The report was issued today by Timothy R. Fiore, CPSM, C.P.M., Chair of the Institute for Supply Management® (ISM®) Manufacturing Business Survey Committee: "The September PMI® registered 60.8 percent, an increase of 2 percentage points from the August reading of 58.8 percent. The New Orders Index registered 64.6 percent, an increase of 4.3 percentage points from the August reading of 60.3 percent. The Production Index registered 62.2 percent, a 1.2 percentage point increase compared to the August reading of 61 percent. The Employment Index registered 60.3 percent, an increase of 0.4 percentage point from the August reading of 59.9 percent. The Supplier Deliveries Index registered 64.4 percent, a 7.3 percentage point increase from the August reading of 57.1 percent. The Inventories Index registered 52.5 percent, a decrease of 3 percentage points from the August reading of 55.5 percent. The Prices Index registered 71.5 percent in September, a 9.5 percentage point increase from the August level of 62, indicating higher raw materials prices for the 19th consecutive month. Comments from the panel reflect expanding business conditions, with new orders, production, employment, order backlogs and export orders all growing in September; as well as, supplier deliveries slowing (improving) and inventories growing at a slower rate during the period. The Customers' Inventories Index remains at low levels."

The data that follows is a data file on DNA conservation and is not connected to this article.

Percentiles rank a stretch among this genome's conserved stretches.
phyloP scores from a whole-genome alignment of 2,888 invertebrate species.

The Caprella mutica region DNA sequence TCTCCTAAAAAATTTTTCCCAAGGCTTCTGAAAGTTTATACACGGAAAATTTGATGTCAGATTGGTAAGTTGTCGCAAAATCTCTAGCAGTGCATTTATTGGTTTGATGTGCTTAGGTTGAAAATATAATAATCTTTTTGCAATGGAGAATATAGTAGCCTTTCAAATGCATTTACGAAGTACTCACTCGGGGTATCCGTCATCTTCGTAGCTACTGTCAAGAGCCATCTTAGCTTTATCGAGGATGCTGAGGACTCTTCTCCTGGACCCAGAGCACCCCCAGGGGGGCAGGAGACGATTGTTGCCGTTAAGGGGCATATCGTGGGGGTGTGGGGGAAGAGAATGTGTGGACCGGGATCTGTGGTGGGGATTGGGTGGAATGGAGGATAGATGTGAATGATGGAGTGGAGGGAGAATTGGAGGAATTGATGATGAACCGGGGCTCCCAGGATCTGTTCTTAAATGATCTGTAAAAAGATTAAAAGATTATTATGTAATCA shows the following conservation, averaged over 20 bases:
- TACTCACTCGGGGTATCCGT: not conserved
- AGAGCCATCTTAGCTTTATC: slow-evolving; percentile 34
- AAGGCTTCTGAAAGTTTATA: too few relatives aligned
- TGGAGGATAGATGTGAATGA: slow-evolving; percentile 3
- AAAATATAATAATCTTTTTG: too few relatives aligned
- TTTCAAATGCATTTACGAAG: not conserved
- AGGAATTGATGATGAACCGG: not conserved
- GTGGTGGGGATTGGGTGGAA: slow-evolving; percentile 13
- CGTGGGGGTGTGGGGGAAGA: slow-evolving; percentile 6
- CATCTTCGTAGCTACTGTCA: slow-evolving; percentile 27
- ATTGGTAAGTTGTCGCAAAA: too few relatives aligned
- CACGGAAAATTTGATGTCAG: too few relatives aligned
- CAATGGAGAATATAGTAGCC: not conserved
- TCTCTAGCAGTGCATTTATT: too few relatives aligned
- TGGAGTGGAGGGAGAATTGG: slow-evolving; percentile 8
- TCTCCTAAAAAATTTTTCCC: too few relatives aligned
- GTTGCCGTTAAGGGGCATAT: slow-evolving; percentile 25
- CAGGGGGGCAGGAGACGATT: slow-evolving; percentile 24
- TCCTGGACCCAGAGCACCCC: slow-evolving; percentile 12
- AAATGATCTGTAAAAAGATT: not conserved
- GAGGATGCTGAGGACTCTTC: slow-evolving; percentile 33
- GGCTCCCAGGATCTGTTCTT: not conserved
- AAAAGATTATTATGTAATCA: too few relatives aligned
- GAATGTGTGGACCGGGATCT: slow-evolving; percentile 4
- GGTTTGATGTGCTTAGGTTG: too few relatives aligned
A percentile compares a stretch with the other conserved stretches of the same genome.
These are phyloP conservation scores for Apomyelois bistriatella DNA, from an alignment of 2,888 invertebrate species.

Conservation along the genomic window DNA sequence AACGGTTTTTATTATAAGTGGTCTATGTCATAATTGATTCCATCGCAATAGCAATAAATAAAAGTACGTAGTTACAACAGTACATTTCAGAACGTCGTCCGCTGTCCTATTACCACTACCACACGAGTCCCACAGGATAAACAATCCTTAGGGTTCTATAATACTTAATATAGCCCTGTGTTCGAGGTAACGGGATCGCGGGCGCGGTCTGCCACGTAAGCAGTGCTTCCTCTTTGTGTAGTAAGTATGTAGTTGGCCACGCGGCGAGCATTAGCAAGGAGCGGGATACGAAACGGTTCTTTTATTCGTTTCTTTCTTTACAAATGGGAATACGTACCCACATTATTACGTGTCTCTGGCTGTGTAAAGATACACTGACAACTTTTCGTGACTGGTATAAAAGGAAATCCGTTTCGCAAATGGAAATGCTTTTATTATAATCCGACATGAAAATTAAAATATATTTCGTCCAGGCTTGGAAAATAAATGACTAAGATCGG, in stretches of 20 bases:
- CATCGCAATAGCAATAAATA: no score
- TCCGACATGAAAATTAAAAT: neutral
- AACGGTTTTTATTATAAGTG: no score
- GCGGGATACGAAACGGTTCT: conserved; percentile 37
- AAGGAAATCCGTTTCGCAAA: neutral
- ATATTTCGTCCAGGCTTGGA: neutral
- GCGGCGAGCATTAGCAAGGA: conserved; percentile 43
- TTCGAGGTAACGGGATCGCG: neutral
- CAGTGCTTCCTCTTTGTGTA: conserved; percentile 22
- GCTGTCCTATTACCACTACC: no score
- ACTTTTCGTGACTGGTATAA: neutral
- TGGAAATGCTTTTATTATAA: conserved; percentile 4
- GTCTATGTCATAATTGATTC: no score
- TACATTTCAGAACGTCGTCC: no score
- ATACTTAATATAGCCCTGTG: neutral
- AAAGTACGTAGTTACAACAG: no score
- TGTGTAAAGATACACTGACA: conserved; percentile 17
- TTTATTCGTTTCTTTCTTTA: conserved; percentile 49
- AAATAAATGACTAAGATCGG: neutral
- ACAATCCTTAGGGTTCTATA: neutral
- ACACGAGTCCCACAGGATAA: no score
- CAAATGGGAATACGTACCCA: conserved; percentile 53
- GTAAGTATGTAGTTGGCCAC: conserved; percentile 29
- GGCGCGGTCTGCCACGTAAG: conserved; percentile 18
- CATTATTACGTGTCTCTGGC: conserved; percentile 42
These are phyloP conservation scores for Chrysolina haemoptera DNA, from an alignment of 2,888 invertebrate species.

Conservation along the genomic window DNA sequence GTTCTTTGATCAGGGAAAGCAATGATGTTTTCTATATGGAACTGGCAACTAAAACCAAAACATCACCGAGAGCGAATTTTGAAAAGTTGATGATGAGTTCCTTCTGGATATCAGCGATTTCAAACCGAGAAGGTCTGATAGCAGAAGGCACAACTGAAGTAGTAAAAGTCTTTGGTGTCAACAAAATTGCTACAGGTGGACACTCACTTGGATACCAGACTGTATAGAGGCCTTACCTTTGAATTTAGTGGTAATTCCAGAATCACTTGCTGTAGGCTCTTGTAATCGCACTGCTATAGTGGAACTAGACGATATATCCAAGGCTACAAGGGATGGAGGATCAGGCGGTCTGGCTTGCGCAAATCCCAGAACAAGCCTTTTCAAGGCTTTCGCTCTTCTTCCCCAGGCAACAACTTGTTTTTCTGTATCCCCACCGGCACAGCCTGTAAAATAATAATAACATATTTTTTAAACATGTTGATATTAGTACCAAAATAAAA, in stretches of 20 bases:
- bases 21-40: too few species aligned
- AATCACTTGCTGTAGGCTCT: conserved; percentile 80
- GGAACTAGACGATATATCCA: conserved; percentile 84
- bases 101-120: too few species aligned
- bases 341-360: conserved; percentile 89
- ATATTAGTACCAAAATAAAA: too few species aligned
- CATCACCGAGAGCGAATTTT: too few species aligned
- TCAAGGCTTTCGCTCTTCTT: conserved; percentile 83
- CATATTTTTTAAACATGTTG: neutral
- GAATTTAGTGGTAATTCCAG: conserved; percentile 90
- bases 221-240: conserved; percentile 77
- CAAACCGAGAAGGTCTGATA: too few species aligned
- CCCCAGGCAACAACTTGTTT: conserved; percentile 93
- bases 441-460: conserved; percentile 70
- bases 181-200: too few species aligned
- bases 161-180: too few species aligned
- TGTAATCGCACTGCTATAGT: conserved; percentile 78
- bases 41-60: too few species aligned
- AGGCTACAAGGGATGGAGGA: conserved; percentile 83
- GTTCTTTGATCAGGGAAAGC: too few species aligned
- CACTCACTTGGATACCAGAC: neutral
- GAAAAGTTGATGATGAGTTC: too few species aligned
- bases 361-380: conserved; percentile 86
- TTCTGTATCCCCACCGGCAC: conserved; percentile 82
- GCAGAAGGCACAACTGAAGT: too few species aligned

Of the 18 manufacturing industries, 17 reported growth in September, in the following order: Textile Mills; Machinery; Nonmetallic Mineral Products; Transportation Equipment; Plastics & Rubber Products; Paper Products; Wood Products; Computer & Electronic Products; Food, Beverage & Tobacco Products; Chemical Products; Fabricated Metal Products; Miscellaneous Manufacturing; Petroleum & Coal Products; Apparel, Leather & Allied Products; Printing & Related Support Activities; Electrical Equipment, Appliances & Components; and Primary Metals. One industry, Furniture & Related Products, reported contraction in September compared to August.